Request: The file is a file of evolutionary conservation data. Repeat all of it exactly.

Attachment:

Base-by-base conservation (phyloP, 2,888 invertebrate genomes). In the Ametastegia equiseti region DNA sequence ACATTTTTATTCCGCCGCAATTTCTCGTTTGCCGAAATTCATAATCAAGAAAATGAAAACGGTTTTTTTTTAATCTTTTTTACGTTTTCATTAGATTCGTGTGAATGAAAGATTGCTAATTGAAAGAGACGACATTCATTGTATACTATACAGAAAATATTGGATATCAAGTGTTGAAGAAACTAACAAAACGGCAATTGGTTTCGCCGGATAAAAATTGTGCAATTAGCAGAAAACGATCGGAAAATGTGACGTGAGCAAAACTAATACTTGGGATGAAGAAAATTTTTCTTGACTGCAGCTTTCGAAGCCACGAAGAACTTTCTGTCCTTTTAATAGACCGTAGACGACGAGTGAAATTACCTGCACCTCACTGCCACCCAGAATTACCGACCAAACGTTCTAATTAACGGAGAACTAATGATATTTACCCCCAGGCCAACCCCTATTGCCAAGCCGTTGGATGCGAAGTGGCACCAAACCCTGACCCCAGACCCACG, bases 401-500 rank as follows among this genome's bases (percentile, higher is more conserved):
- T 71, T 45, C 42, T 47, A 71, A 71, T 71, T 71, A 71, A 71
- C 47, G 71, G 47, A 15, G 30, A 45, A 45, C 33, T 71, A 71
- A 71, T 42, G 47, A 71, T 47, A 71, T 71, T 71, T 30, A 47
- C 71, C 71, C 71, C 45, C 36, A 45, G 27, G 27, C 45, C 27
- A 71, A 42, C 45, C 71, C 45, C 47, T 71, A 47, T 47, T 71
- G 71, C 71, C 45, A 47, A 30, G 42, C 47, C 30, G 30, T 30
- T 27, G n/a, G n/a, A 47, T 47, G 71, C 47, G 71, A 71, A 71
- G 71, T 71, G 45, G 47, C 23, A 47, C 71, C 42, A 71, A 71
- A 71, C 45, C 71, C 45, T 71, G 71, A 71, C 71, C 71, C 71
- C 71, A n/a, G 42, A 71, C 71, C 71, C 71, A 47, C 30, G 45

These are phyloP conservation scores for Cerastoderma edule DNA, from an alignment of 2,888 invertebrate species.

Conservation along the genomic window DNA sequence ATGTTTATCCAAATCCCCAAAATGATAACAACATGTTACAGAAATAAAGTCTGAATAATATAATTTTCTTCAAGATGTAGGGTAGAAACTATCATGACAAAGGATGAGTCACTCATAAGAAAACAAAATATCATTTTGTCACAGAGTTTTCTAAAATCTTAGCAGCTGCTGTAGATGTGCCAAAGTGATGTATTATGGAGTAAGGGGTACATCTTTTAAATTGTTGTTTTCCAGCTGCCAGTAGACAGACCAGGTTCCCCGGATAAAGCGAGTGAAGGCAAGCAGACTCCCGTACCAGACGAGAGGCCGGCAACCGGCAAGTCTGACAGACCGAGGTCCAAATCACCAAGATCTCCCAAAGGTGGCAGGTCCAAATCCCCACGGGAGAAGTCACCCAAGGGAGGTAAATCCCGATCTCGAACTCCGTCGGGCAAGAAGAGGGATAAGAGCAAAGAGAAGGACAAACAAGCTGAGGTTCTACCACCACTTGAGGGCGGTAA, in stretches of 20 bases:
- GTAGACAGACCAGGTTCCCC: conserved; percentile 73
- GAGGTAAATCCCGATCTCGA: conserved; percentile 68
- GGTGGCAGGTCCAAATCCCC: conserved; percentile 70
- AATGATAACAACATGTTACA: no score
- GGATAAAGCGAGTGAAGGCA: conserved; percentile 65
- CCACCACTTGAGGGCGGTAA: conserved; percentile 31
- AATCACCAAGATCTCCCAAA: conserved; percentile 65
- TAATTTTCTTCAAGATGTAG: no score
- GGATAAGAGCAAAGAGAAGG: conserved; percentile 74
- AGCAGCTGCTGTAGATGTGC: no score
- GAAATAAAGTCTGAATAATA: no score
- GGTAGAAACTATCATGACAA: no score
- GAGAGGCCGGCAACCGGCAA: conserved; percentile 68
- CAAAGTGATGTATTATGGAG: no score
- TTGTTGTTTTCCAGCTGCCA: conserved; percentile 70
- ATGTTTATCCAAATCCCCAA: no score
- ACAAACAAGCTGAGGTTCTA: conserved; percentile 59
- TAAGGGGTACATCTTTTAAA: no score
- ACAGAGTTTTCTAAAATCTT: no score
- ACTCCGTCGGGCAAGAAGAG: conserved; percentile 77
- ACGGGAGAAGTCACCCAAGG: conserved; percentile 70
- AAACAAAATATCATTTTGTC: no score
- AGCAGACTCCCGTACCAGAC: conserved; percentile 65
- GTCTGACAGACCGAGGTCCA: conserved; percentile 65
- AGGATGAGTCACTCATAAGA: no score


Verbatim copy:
Base-by-base conservation (phyloP, 2,888 invertebrate genomes). In the Ametastegia equiseti region DNA sequence ACATTTTTATTCCGCCGCAATTTCTCGTTTGCCGAAATTCATAATCAAGAAAATGAAAACGGTTTTTTTTTAATCTTTTTTACGTTTTCATTAGATTCGTGTGAATGAAAGATTGCTAATTGAAAGAGACGACATTCATTGTATACTATACAGAAAATATTGGATATCAAGTGTTGAAGAAACTAACAAAACGGCAATTGGTTTCGCCGGATAAAAATTGTGCAATTAGCAGAAAACGATCGGAAAATGTGACGTGAGCAAAACTAATACTTGGGATGAAGAAAATTTTTCTTGACTGCAGCTTTCGAAGCCACGAAGAACTTTCTGTCCTTTTAATAGACCGTAGACGACGAGTGAAATTACCTGCACCTCACTGCCACCCAGAATTACCGACCAAACGTTCTAATTAACGGAGAACTAATGATATTTACCCCCAGGCCAACCCCTATTGCCAAGCCGTTGGATGCGAAGTGGCACCAAACCCTGACCCCAGACCCACG, bases 401-500 rank as follows among this genome's bases (percentile, higher is more conserved):
- T 71, T 45, C 42, T 47, A 71, A 71, T 71, T 71, A 71, A 71
- C 47, G 71, G 47, A 15, G 30, A 45, A 45, C 33, T 71, A 71
- A 71, T 42, G 47, A 71, T 47, A 71, T 71, T 71, T 30, A 47
- C 71, C 71, C 71, C 45, C 36, A 45, G 27, G 27, C 45, C 27
- A 71, A 42, C 45, C 71, C 45, C 47, T 71, A 47, T 47, T 71
- G 71, C 71, C 45, A 47, A 30, G 42, C 47, C 30, G 30, T 30
- T 27, G n/a, G n/a, A 47, T 47, G 71, C 47, G 71, A 71, A 71
- G 71, T 71, G 45, G 47, C 23, A 47, C 71, C 42, A 71, A 71
- A 71, C 45, C 71, C 45, T 71, G 71, A 71, C 71, C 71, C 71
- C 71, A n/a, G 42, A 71, C 71, C 71, C 71, A 47, C 30, G 45

These are phyloP conservation scores for Cerastoderma edule DNA, from an alignment of 2,888 invertebrate species.

Conservation along the genomic window DNA sequence ATGTTTATCCAAATCCCCAAAATGATAACAACATGTTACAGAAATAAAGTCTGAATAATATAATTTTCTTCAAGATGTAGGGTAGAAACTATCATGACAAAGGATGAGTCACTCATAAGAAAACAAAATATCATTTTGTCACAGAGTTTTCTAAAATCTTAGCAGCTGCTGTAGATGTGCCAAAGTGATGTATTATGGAGTAAGGGGTACATCTTTTAAATTGTTGTTTTCCAGCTGCCAGTAGACAGACCAGGTTCCCCGGATAAAGCGAGTGAAGGCAAGCAGACTCCCGTACCAGACGAGAGGCCGGCAACCGGCAAGTCTGACAGACCGAGGTCCAAATCACCAAGATCTCCCAAAGGTGGCAGGTCCAAATCCCCACGGGAGAAGTCACCCAAGGGAGGTAAATCCCGATCTCGAACTCCGTCGGGCAAGAAGAGGGATAAGAGCAAAGAGAAGGACAAACAAGCTGAGGTTCTACCACCACTTGAGGGCGGTAA, in stretches of 20 bases:
- GTAGACAGACCAGGTTCCCC: conserved; percentile 73
- GAGGTAAATCCCGATCTCGA: conserved; percentile 68
- GGTGGCAGGTCCAAATCCCC: conserved; percentile 70
- AATGATAACAACATGTTACA: no score
- GGATAAAGCGAGTGAAGGCA: conserved; percentile 65
- CCACCACTTGAGGGCGGTAA: conserved; percentile 31
- AATCACCAAGATCTCCCAAA: conserved; percentile 65
- TAATTTTCTTCAAGATGTAG: no score
- GGATAAGAGCAAAGAGAAGG: conserved; percentile 74
- AGCAGCTGCTGTAGATGTGC: no score
- GAAATAAAGTCTGAATAATA: no score
- GGTAGAAACTATCATGACAA: no score
- GAGAGGCCGGCAACCGGCAA: conserved; percentile 68
- CAAAGTGATGTATTATGGAG: no score
- TTGTTGTTTTCCAGCTGCCA: conserved; percentile 70
- ATGTTTATCCAAATCCCCAA: no score
- ACAAACAAGCTGAGGTTCTA: conserved; percentile 59
- TAAGGGGTACATCTTTTAAA: no score
- ACAGAGTTTTCTAAAATCTT: no score
- ACTCCGTCGGGCAAGAAGAG: conserved; percentile 77
- ACGGGAGAAGTCACCCAAGG: conserved; percentile 70
- AAACAAAATATCATTTTGTC: no score
- AGCAGACTCCCGTACCAGAC: conserved; percentile 65
- GTCTGACAGACCGAGGTCCA: conserved; percentile 65
- AGGATGAGTCACTCATAAGA: no score